Clean-water advocates released a report Tuesday that documents how some power companies have evaded regulatory oversight during the past three decades.
The report, based upon a review of pollution discharge permits issued to 386 coal-fired power plant operators across the country, also presents a case for the need for stricter regulations. Leaders of the five national advocacy groups involved with the study say, based on toxicity, coal-fired power plants have become the largest source of toxic water pollution in the country.
“Allowing coal polluters to fill our rivers and lakes with this witches brew of toxic chemicals threatens public health and diminishes quality of life for Americans,” Waterkeeper Alliance President Robert F. Kennedy Jr., said during a teleconference Tuesday morning. “The Clean Water Act is one of our nation’s greatest achievements. But 40 years after this critical legislation was passed, the coal industry is still polluting with impunity, thanks to a loophole no other industry has enjoyed.”
The organizations’ analysis of 386 coal-fired power plants found 274 of those facilities, almost 71 percent, discharge coal ash and scrubber wastewater into the nation’s waterways. Of those 274 power plants, 188 are permitted to operate without any limits imposed for the toxic pollutants discharged — six of those facilities, including Oklahoma Gas & Electric’s Muskogee Generation Facility, are located in Oklahoma.
Whitney Pearson, a field organizer for the Sierra Club’s Beyond Coal campaign in Oklahoma, said the six permitted facilities examined here have no legal duty to monitor or report toxic discharges.
“This report makes it clear that utility companies in Oklahoma need lessons in common sense: Dumping poisons into our water without rigorous monitoring and reporting threatens the health, drinking water and recreation opportunities in Oklahoma,” Pearson said.
Abigail Dillen, vice president of Earthjustice’s climate and energy, said the EPA’s original draft of its proposed rules offered “affordable treatment solutions for a serious water pollution problem.”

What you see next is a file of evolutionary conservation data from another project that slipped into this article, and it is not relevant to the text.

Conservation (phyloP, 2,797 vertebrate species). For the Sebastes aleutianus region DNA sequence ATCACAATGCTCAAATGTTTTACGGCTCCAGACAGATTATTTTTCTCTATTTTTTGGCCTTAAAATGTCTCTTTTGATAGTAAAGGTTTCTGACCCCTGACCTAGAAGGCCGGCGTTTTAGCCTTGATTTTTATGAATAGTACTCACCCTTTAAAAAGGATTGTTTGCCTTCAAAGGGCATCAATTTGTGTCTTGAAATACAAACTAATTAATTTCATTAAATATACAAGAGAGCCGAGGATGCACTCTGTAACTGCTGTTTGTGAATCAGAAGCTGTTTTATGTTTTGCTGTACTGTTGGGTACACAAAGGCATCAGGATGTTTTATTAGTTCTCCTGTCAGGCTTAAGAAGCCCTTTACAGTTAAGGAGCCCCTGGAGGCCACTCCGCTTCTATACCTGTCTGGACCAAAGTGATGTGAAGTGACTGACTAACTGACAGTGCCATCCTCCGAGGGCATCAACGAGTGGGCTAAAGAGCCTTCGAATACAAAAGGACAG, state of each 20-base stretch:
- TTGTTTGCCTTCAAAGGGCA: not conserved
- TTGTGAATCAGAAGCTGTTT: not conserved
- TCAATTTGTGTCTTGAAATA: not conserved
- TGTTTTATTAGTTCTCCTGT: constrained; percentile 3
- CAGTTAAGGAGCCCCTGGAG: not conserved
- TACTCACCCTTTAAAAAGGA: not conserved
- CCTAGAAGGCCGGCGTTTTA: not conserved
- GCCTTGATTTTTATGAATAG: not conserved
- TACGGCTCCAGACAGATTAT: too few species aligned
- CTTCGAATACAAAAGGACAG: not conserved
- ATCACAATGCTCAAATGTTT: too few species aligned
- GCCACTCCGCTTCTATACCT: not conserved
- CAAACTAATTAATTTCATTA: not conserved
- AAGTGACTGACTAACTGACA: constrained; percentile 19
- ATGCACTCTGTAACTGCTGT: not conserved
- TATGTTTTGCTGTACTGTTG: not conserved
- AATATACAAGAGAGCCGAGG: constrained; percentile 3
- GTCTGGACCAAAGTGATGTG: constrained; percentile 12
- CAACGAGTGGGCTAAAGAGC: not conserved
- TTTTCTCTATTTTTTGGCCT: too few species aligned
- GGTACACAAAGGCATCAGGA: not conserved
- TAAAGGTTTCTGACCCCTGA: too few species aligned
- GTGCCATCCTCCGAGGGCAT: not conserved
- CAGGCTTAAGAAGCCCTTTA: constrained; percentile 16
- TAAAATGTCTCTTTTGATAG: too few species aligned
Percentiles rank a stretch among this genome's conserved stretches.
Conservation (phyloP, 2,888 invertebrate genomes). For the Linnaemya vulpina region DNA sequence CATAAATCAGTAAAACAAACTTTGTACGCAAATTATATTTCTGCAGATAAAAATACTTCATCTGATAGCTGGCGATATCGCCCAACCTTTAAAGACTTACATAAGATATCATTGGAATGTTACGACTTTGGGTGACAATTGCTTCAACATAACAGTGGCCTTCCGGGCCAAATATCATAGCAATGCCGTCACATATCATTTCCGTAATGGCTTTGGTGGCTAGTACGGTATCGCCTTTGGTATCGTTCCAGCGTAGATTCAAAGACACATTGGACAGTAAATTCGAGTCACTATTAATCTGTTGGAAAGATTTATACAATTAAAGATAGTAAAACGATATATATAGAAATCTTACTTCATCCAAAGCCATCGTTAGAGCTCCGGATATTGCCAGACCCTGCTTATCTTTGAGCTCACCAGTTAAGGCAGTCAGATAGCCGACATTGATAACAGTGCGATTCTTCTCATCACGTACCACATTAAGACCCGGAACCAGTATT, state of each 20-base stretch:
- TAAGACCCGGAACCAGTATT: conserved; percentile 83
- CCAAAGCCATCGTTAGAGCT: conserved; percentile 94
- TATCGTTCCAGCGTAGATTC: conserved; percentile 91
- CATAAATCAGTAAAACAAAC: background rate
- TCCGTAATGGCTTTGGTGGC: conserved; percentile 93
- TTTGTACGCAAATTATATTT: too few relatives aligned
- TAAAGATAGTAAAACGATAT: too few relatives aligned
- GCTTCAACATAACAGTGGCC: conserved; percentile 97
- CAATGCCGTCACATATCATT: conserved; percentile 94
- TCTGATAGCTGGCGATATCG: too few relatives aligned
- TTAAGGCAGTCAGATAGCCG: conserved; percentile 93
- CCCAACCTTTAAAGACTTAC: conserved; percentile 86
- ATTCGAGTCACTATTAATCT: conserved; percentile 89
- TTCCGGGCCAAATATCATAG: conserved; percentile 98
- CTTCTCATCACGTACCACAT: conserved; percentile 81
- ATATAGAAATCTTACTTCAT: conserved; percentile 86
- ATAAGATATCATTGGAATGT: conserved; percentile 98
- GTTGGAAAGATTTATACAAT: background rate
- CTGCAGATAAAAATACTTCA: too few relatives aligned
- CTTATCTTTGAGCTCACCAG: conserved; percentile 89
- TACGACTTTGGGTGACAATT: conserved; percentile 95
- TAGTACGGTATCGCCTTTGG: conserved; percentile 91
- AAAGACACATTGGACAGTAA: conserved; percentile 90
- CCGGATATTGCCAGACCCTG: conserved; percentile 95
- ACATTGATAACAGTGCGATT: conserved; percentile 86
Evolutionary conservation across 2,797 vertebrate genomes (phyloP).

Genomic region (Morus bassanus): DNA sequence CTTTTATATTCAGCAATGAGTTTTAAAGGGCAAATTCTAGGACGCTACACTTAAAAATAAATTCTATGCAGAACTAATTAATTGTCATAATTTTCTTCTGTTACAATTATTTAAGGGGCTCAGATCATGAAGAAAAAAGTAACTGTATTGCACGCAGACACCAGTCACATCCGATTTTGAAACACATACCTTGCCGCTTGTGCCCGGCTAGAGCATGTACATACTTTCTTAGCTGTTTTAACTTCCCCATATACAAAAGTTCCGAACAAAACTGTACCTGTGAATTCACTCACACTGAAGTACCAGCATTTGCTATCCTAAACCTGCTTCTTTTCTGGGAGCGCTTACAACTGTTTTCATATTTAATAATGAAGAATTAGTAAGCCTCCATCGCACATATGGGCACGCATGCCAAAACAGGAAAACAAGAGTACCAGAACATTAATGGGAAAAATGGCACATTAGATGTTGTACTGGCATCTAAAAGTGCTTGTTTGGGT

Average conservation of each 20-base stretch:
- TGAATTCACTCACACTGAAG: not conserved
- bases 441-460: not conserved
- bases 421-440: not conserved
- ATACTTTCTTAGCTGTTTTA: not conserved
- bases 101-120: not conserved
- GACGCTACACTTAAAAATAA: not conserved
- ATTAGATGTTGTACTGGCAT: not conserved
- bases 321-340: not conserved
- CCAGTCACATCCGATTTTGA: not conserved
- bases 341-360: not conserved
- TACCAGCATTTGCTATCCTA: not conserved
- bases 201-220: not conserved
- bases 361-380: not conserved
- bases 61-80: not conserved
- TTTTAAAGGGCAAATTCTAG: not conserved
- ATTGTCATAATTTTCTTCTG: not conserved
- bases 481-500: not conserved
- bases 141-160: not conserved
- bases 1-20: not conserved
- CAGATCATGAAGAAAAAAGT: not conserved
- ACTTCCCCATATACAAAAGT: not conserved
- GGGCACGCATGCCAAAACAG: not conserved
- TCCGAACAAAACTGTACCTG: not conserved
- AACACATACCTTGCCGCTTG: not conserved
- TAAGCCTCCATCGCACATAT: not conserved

The EPA’s proposed rules are open until Sept. 20 for public comment.
Eric Schaeffer, executive director of the Environmental Integrity Project, said he doesn’t oppose industry officials from taking part of the rule-making process, but he objects to the executive branch allowing them to rewrite the rules with weaker “options plowed in at the last minute.” Schaeffer said if EPA finalizes the weaker rules, there is ample information in the public record to challenge those rules in court.
The rules being considered were written pursuant to a consent order issued in a lawsuit filed by Defenders of Wildlife and the Sierra Club against the EPA. The court order requires those rules be finalized by May 22 and would be phased in between 2017 and 2022.
EPA officials estimate the rules would reduce discharges by 470 million to 2.62 billion pounds a year and reduce water use by 50 billion to 103 billion gallons annually. The regulatory agency estimates most coal-fired power plants would incur no additional costs as a result of the proposed standards.
Discharges from coal-fired power plants often include mercury, arsenic, lead and selenium, pollutants that have been linked to neurological damage, cancer and damage to the circulatory system, kidneys and liver.
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To find a copy of “Closing the Floodgates: How the Coal Industry is Poisoning Our Water and How We Can Stop It” and other documents related to the U.S. Environmental Protection Agency’s proposed water quality rules: www.environmentalintegrity.org/news_reports/07_23_2013.php.
Rules proposed by the U.S. Environmental Protection Agency to reduce the discharge of toxic pollutants from certain power plants into waterways and information about filing comments: http://water.epa.gov/scitech/wastetech/guide/steam-electric/proposed.cfm